In The Money
the littlest borough
Mayor Bill de Blasio today nearly doubled the budget for his former office and gave huge boosts to borough presidents across the five boroughs.
The public advocate’s office, currently occupied by Tish James, will receive an extra $700,000 in the fiscal year starting July 1, administration officials revealed today. That will bring her office’s budget up from a meager $1.6 million budget up to to $2.3 million.
M.T.A. Chairman Joe Lhota made quite the splash earlier this week when he announced he will retire at the end of the year in order to contemplate a mayoral bid as a Republican. At the same time he made the announcement, however, Mr. Lhota’s agency approved a round of fare hikes, including an increase on the unpopular Verrazano-Narrows Bridge toll, which has some GOP politicos wondering if his political brand took a blow in a critical Republican constituency.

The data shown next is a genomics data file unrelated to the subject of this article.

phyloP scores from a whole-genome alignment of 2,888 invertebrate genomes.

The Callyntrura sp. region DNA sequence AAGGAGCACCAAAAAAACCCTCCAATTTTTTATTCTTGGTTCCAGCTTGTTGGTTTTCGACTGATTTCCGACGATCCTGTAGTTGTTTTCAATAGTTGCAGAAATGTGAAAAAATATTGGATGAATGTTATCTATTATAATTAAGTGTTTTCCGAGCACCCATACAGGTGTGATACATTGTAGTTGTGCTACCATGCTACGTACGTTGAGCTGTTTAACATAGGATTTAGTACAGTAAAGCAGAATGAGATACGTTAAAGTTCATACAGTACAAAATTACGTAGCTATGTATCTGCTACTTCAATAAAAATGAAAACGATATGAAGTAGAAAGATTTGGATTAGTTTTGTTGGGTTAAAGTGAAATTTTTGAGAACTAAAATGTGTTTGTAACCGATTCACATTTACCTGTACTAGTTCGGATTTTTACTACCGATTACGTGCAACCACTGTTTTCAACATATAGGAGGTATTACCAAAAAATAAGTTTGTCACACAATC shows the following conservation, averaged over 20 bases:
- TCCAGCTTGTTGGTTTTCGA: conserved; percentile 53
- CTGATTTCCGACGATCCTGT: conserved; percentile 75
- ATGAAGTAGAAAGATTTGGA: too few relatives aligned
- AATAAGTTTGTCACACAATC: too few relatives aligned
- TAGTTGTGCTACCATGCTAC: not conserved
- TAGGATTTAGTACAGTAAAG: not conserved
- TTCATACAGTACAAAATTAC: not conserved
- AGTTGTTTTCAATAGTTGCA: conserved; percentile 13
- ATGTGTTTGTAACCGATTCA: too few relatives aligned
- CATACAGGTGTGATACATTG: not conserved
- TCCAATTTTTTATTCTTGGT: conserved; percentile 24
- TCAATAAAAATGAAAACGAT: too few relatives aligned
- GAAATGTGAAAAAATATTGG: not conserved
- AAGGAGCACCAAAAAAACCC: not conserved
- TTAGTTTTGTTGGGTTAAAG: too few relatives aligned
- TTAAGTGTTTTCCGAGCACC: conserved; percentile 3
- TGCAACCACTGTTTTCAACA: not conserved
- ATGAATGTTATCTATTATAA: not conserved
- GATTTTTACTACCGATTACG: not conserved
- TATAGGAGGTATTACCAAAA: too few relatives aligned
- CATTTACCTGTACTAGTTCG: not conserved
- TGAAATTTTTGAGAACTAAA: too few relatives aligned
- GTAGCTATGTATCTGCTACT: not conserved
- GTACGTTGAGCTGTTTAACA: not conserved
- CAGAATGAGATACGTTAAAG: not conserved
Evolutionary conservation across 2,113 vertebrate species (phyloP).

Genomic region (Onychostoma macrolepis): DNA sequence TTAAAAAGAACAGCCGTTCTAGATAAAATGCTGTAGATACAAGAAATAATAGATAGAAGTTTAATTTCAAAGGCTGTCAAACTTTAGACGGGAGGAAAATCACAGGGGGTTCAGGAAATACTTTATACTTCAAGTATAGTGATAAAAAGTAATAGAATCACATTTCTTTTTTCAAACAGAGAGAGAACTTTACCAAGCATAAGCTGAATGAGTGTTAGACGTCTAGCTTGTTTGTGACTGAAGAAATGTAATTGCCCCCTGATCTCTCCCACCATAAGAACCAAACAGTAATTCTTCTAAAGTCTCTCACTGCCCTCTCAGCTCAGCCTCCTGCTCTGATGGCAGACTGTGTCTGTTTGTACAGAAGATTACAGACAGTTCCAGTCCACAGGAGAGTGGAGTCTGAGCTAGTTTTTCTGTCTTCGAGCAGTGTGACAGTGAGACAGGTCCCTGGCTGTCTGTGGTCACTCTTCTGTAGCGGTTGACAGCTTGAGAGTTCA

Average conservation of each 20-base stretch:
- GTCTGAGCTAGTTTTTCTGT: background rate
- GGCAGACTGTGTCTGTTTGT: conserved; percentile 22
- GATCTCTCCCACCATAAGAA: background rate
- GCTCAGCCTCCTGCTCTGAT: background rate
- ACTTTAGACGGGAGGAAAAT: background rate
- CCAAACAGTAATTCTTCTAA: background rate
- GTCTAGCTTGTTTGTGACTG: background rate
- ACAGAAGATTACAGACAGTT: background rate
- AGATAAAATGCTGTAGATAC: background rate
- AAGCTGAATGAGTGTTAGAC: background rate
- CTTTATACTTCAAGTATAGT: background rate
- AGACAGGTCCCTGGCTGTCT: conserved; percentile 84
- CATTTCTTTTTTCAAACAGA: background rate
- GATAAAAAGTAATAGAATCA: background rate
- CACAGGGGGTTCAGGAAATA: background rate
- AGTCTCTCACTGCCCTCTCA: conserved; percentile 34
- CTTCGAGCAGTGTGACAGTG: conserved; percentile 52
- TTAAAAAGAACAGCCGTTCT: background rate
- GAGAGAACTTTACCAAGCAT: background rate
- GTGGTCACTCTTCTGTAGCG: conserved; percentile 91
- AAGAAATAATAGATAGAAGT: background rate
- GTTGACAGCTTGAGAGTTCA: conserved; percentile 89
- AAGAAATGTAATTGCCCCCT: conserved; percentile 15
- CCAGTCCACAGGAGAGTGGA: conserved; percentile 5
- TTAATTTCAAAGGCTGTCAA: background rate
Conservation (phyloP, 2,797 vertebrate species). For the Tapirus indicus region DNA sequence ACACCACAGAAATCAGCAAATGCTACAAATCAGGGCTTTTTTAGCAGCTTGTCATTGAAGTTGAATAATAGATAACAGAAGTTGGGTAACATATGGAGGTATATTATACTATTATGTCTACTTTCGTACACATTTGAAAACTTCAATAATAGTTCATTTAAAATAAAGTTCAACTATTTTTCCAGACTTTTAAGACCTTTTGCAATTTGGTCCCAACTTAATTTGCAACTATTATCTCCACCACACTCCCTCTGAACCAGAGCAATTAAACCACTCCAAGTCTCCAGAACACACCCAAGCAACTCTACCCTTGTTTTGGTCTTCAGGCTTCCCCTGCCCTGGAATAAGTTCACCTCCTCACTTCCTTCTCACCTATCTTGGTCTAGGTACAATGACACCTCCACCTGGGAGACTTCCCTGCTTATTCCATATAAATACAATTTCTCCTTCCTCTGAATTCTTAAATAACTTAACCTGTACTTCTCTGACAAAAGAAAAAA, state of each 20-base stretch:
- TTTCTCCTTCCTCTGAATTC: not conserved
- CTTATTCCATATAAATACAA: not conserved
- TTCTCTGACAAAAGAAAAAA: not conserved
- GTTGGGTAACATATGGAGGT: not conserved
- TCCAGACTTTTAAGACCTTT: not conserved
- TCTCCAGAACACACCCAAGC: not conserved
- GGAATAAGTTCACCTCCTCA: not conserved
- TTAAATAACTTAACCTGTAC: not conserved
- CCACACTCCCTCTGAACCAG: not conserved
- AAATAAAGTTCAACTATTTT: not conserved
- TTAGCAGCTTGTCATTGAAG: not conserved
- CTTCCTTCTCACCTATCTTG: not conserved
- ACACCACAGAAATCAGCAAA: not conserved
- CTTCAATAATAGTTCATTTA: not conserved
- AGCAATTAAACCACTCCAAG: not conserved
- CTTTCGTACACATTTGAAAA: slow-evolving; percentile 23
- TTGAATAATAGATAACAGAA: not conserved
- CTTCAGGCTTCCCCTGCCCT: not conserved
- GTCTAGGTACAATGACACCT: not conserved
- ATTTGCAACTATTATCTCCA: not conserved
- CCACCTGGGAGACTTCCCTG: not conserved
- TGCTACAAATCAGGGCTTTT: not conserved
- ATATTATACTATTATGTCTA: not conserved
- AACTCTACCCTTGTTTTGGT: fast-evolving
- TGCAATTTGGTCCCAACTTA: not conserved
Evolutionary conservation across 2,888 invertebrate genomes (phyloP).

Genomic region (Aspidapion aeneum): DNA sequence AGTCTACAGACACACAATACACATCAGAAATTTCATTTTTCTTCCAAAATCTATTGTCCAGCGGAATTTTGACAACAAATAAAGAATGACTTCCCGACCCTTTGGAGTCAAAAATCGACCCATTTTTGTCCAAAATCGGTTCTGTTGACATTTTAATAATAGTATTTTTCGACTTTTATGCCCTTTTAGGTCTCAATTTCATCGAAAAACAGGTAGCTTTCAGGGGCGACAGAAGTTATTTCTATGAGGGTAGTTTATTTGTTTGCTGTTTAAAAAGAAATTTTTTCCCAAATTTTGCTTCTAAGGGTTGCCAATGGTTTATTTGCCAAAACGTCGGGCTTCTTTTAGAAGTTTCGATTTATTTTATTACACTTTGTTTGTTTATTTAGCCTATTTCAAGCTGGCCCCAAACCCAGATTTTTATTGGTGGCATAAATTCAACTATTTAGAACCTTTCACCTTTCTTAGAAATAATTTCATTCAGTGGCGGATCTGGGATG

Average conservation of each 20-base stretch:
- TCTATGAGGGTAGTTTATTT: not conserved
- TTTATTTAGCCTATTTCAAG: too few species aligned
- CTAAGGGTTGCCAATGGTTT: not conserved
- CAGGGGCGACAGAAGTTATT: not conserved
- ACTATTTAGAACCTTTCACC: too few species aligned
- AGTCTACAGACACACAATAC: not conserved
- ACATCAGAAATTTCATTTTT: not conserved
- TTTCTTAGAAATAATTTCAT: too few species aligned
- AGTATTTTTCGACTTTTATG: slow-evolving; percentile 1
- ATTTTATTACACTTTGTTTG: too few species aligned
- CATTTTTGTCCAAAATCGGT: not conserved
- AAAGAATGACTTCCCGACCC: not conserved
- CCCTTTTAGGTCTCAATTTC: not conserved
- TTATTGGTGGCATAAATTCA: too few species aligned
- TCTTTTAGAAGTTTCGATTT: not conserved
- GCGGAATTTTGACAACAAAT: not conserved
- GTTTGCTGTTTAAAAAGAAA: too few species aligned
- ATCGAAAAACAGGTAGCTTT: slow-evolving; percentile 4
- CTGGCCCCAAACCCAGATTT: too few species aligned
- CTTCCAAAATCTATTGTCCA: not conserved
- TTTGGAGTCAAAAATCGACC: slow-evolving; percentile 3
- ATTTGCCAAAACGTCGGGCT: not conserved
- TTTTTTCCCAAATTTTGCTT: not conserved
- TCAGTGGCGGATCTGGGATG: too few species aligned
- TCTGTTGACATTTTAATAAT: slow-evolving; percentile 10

“I can already see the knives coming out about a $15 dollar toll on the Verrazano,” Republican consultant Gerry O’Brien told Politicker. “The M.T.A. is always one of the political entities under attack from politicians.”
However, Bob Scamardella, Staten Island’s Republican county chairman who has spoken approvingly about Mr. Lhota’s candidacy in the past, argued Mr. Lhota’s broader profile will be at stake, not just one issue.
In order to keep the city’s fiscal house in order in the aftermath of Hurricane Sandy, Mayor Michael Bloomberg unveiled new cuts and streams of revenue over the weekend. Among the changes, school-lunch fees will increase from $1.50 to $2.50, while city libraries will see their funding axed to the tune of $8.3 million. Asked about it during a press conference today in the hard-hit Howard Beach neighborhood in Queens, Mr. Bloomberg defended the budgetary measures.
“It’s easy to say, ‘I don’t like A, B and C,’” he argued. “Well, what things would they like us to raise taxes [on]? The issue here is that we’re trying to find some balance so that everybody shares a little bit in the pain, everybody contributes; we’re all in this together. And do it such that people can afford [it]. It’s not asking a lot to go, in this day in age, from one price to another if it’s a relatively small price. But if a large number of people do it, it contributes significant revenues.”